The general first order equation we are studying looks like

\[ y' = f(x,y) \nonumber \]

In general, we cannot simply solve these kinds of equations explicitly. It would be nice if we could at least figure out the shape and behavior of the solutions, or if we could find approximate solutions. At this point it may be good to first try the Lab I and/or Project I from the IODE website.

Slope fields

The equation \(y' = f(x,y)\) gives you a slope at each point in the \((x,y)\)-plane. And this is the slope a solution \(y(x)\) would have at \(x\) if its value was \(y\). In other words, \(f(x,y)\) is the slope of a solution whose graph runs through the point \((x,y)\). At a point \((x,y)\), we plot a short line with the slope \(f(x,y)\). For example, if \(f(x,y) = xy\), then at point \((2,1.5)\) we draw a short line of slope \(xy = 2 \times 1.5 = 3\). So, if \(y(x)\) is a solution and \(y(2) = 1.5\), then the equation mandates that \(y'(2) = 3\). See Figure \(\PageIndex{1}\).

To get an idea of how solutions behave, we draw such lines at lots of points in the plane, not just the point \((2,1.5)\). We would ideally want to see the slope at every point, but that is just not possible. Usually we pick a grid of points fine enough so that it shows the behavior, but not too fine so that we can still recognize the individual lines. We call this picture the of the equation. See Figure \(\PageIndex{2}\) for the slope field of the equation \(y' = xy\). Usually in practice, one does not do this by hand, but has a computer do the drawing.

Suppose we are given a specific initial condition \(y(x_0) = y_0\). A solution, that is, the graph of the solution, would be a curve that follows the slopes we drew. For a few sample solutions, see Figure \(\PageIndex{3}\). It is easy to roughly sketch (or at least imagine) possible solutions in the slope field, just from looking at the slope field itself. You simply sketch a line that roughly fits the little line segments and goes through your initial condition.

By looking at the slope field we get a lot of information about the behavior of solutions without having to solve the equation. For example, in Figure \(\PageIndex{3}\) we see what the solutions do when the initial conditions are \(y(0) > 0\), \(y(0) = 0\) and \(y(0) < 0\). A small change in the initial condition causes quite different behavior. We see this behavior just from the slope field and imagining what solutions ought to do.

We see a different behavior for the equation \(y' = -y\). The slope field and a few solutions is in see Figure \(\PageIndex{4}\). If we think of moving from left to right (perhaps \(x\) is time and time is usually increasing), then we see that no matter what \(y(0)\) is, all solutions tend to zero as \(x\) tends to infinity. Again that behavior is clear from simply looking at the slope field itself.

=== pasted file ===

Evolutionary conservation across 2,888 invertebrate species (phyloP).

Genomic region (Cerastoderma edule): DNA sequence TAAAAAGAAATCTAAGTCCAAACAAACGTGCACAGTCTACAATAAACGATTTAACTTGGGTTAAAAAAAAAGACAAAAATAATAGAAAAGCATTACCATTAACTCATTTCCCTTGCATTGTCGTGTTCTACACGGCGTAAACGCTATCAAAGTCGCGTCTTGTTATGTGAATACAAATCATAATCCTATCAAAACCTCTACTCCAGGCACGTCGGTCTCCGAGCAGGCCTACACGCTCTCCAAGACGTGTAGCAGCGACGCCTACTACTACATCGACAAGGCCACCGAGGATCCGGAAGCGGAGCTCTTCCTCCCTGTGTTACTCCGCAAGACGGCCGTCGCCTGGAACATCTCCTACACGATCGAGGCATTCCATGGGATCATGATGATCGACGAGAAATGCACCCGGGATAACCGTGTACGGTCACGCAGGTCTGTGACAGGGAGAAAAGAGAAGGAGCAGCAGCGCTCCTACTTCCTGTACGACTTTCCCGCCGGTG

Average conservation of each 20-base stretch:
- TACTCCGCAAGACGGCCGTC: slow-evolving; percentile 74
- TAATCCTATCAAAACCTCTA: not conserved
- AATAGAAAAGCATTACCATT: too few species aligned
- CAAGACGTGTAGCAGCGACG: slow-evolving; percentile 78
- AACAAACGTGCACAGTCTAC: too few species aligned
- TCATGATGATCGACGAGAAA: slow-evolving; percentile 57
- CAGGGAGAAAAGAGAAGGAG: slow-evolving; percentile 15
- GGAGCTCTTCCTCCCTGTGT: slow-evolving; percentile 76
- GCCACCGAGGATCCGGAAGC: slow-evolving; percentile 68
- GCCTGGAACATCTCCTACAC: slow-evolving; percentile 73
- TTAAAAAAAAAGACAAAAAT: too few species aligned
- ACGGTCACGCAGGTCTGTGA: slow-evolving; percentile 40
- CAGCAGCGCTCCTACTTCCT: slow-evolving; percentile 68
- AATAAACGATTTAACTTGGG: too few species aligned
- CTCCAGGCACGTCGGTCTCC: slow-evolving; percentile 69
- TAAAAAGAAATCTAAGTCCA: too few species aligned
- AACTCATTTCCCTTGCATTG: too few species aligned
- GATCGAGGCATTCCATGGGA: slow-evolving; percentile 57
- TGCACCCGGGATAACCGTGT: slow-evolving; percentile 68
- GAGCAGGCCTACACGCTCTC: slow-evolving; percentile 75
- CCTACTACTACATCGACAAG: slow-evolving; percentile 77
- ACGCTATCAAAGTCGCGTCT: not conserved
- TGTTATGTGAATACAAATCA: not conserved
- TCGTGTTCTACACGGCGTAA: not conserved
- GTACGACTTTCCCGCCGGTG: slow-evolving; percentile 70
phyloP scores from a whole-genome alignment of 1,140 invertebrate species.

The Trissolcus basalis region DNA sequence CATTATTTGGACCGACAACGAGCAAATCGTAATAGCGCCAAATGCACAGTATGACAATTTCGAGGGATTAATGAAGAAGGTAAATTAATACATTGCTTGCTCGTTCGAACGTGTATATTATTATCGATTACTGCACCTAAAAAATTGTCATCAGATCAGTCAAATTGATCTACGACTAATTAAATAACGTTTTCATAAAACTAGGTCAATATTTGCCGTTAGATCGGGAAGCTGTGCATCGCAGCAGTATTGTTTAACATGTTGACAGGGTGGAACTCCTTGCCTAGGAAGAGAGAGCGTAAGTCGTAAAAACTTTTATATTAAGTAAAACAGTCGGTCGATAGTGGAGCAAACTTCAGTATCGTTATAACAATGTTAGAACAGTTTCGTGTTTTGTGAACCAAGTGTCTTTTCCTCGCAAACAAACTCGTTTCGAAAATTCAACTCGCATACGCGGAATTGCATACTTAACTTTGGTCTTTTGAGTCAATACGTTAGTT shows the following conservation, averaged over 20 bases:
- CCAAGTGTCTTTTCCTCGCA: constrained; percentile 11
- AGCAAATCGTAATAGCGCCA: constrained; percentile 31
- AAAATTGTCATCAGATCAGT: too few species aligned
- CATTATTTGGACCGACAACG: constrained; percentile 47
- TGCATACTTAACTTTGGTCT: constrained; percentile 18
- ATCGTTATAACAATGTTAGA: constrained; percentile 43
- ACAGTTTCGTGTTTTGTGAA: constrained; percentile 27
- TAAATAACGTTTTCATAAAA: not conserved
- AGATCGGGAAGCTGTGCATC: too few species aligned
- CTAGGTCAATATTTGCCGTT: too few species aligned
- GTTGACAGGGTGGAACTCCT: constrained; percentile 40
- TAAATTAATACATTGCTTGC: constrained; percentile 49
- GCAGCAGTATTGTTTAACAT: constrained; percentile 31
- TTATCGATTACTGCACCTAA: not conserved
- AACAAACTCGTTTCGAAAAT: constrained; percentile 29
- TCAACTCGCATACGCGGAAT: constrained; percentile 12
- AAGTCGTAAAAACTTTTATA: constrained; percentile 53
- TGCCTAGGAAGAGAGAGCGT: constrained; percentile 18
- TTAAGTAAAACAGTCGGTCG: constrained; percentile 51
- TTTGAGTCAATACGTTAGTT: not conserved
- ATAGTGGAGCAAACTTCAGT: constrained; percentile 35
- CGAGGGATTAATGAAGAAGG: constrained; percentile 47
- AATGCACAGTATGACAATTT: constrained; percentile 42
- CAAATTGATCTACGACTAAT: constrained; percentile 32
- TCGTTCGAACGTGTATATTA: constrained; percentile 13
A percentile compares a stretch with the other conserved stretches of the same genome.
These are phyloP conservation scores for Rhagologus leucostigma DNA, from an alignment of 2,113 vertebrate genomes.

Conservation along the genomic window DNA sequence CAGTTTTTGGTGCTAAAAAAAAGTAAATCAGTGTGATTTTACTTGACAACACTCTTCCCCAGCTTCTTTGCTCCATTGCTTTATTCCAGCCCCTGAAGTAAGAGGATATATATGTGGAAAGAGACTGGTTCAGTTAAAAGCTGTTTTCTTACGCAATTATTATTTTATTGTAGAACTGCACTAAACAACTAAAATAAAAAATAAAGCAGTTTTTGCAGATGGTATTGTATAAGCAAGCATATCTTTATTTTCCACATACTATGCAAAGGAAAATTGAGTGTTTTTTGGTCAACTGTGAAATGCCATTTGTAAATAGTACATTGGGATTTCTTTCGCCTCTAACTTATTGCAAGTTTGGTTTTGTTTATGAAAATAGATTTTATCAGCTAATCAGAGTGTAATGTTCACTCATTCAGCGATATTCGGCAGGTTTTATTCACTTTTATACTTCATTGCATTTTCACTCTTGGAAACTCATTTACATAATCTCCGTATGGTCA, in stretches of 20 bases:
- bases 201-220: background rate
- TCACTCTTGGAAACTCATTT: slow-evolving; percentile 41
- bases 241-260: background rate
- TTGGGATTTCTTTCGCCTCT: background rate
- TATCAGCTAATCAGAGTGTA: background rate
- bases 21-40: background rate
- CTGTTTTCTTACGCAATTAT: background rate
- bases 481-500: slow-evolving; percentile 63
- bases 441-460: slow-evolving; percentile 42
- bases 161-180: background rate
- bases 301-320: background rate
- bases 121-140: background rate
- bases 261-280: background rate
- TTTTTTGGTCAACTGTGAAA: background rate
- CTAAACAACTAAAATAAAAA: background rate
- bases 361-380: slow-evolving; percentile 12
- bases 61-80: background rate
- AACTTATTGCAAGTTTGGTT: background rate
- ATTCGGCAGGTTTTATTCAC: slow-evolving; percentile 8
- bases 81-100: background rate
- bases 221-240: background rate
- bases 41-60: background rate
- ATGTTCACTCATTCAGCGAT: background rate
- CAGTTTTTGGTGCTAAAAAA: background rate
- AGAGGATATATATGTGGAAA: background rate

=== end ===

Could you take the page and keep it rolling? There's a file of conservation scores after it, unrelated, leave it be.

Existence and uniqueness

We wish to ask two fundamental questions about the problem

\[ y' = f(x,y),\quad y(x_0) = y_0 \nonumber \]

Does a solution exist?

Is the solution unique (if it exists)?

What do you think is the answer? The answer seems to be yes to both does it not? Well, pretty much. But there are cases when the answer to either question can be no.

Since generally the equations we encounter in applications come from real life situations, it seems logical that a solution always exists. It also has to be unique if we believe our universe is deterministic. If the solution does not exist, or if it is not unique, we have probably not devised the correct model. Hence, it is good to know when things go wrong and why.

Integrate to find the general solution \( y = \ln \left \vert x \right \vert + C\). Note that the solution does not exist at \( x = 0 \). See Figure \(\PageIndex{5}\) on the following page. The equation may have been written as the seemingly harmless \(xy'=1\).

It is hard to tell by staring at the slope field that the solution is not unique. Is there any hope? Of course there is. We have the following theorem, known as Picard’s theorem.\(^{1}\)

If \( f(x,y) \)is continuous (as a function of two variables) and \(\dfrac{\partial f}{\partial y}\) exists and iscontinuous near some \( (x_0,y_0)\), then a solutionto

\[y'=f(x,y),\quad y(x_{0})=y_{0} \nonumber \]

exists (at least for \(x\) in some small interval)and isunique.

Note that the problems \(y' = \dfrac{1}{x}\), \( y(0) = 0 \) and \( y' = 2 \sqrt {\left \vert y \right \vert}\), \( y(0) = 0 \) do not satisfy the hypothesis of the theorem. Even if we can use the theorem, we ought to be careful about this existence business. It is quite possible that the solution only exists for a short while.

Example \(\PageIndex{3}\)

For some constant \(A\), solve:

\[ y' = y^2\quad y(0) = A \nonumber \].

Solution

We know how to solve this equation. First assume that \( A \ne 0\), so \(y\) is not equal to zero at least for some \(x\) near 0. So \( x' = \dfrac{1}{y^2}\), so \(x = -\dfrac{1}{y} + C\), so \(y = \dfrac {1}{C - x}\). If \( y(0) = A \), then \( C = \dfrac{1}{A}\) so

\[ y = \dfrac {1}{\dfrac{1}{A} - x} \nonumber \]

If \( A = 0\), then \( y = 0 \) is a solution.

For example, when \(A = 1\) the solution “blows up” at \(x = 1\). Hence, the solution does not exist for all \(x\) even if the equation is nice everywhere. The equation \(y' = y^2\) certainly looks nice.

For most of this course we will be interested in equations where existence and uniqueness holds, and in fact holds “globally” unlike for the equation \(y' = y^2\).

Footnotes

[1] Named after the French mathematicianCharlesÉmile Picard(1856 – 1941)